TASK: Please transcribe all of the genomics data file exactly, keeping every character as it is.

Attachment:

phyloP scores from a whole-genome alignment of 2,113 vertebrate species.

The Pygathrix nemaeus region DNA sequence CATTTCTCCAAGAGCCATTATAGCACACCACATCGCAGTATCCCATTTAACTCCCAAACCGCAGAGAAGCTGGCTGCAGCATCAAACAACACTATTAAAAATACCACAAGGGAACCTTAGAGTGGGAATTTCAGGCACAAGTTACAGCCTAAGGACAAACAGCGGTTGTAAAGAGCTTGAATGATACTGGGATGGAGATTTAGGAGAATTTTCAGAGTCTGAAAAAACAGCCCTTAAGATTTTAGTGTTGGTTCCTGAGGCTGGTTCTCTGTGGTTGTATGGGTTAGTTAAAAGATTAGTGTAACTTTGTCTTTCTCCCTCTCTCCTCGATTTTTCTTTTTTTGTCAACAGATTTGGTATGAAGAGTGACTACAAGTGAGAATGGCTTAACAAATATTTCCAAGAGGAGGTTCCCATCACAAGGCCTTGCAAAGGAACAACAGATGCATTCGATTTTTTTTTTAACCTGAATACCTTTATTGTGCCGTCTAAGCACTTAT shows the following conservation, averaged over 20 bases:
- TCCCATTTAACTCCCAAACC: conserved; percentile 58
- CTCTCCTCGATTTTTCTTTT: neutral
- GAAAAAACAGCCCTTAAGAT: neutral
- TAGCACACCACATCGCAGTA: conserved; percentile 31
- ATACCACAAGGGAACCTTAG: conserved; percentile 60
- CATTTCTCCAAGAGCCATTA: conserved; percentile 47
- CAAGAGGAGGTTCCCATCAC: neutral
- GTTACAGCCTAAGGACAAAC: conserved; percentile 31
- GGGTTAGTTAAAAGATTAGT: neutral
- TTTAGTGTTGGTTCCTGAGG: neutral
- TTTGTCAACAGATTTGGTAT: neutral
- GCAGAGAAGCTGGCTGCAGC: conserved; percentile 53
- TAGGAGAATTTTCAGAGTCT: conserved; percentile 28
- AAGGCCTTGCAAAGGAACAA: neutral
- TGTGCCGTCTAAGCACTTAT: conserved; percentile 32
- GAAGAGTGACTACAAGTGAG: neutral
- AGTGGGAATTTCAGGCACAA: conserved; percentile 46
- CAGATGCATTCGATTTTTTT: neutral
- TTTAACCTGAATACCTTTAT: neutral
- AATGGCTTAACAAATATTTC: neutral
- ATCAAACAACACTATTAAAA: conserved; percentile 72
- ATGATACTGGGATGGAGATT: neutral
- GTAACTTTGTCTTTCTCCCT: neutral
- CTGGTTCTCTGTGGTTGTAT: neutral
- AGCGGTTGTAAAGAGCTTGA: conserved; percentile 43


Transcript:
phyloP scores from a whole-genome alignment of 2,113 vertebrate species.

The Pygathrix nemaeus region DNA sequence CATTTCTCCAAGAGCCATTATAGCACACCACATCGCAGTATCCCATTTAACTCCCAAACCGCAGAGAAGCTGGCTGCAGCATCAAACAACACTATTAAAAATACCACAAGGGAACCTTAGAGTGGGAATTTCAGGCACAAGTTACAGCCTAAGGACAAACAGCGGTTGTAAAGAGCTTGAATGATACTGGGATGGAGATTTAGGAGAATTTTCAGAGTCTGAAAAAACAGCCCTTAAGATTTTAGTGTTGGTTCCTGAGGCTGGTTCTCTGTGGTTGTATGGGTTAGTTAAAAGATTAGTGTAACTTTGTCTTTCTCCCTCTCTCCTCGATTTTTCTTTTTTTGTCAACAGATTTGGTATGAAGAGTGACTACAAGTGAGAATGGCTTAACAAATATTTCCAAGAGGAGGTTCCCATCACAAGGCCTTGCAAAGGAACAACAGATGCATTCGATTTTTTTTTTAACCTGAATACCTTTATTGTGCCGTCTAAGCACTTAT shows the following conservation, averaged over 20 bases:
- TCCCATTTAACTCCCAAACC: conserved; percentile 58
- CTCTCCTCGATTTTTCTTTT: neutral
- GAAAAAACAGCCCTTAAGAT: neutral
- TAGCACACCACATCGCAGTA: conserved; percentile 31
- ATACCACAAGGGAACCTTAG: conserved; percentile 60
- CATTTCTCCAAGAGCCATTA: conserved; percentile 47
- CAAGAGGAGGTTCCCATCAC: neutral
- GTTACAGCCTAAGGACAAAC: conserved; percentile 31
- GGGTTAGTTAAAAGATTAGT: neutral
- TTTAGTGTTGGTTCCTGAGG: neutral
- TTTGTCAACAGATTTGGTAT: neutral
- GCAGAGAAGCTGGCTGCAGC: conserved; percentile 53
- TAGGAGAATTTTCAGAGTCT: conserved; percentile 28
- AAGGCCTTGCAAAGGAACAA: neutral
- TGTGCCGTCTAAGCACTTAT: conserved; percentile 32
- GAAGAGTGACTACAAGTGAG: neutral
- AGTGGGAATTTCAGGCACAA: conserved; percentile 46
- CAGATGCATTCGATTTTTTT: neutral
- TTTAACCTGAATACCTTTAT: neutral
- AATGGCTTAACAAATATTTC: neutral
- ATCAAACAACACTATTAAAA: conserved; percentile 72
- ATGATACTGGGATGGAGATT: neutral
- GTAACTTTGTCTTTCTCCCT: neutral
- CTGGTTCTCTGTGGTTGTAT: neutral
- AGCGGTTGTAAAGAGCTTGA: conserved; percentile 43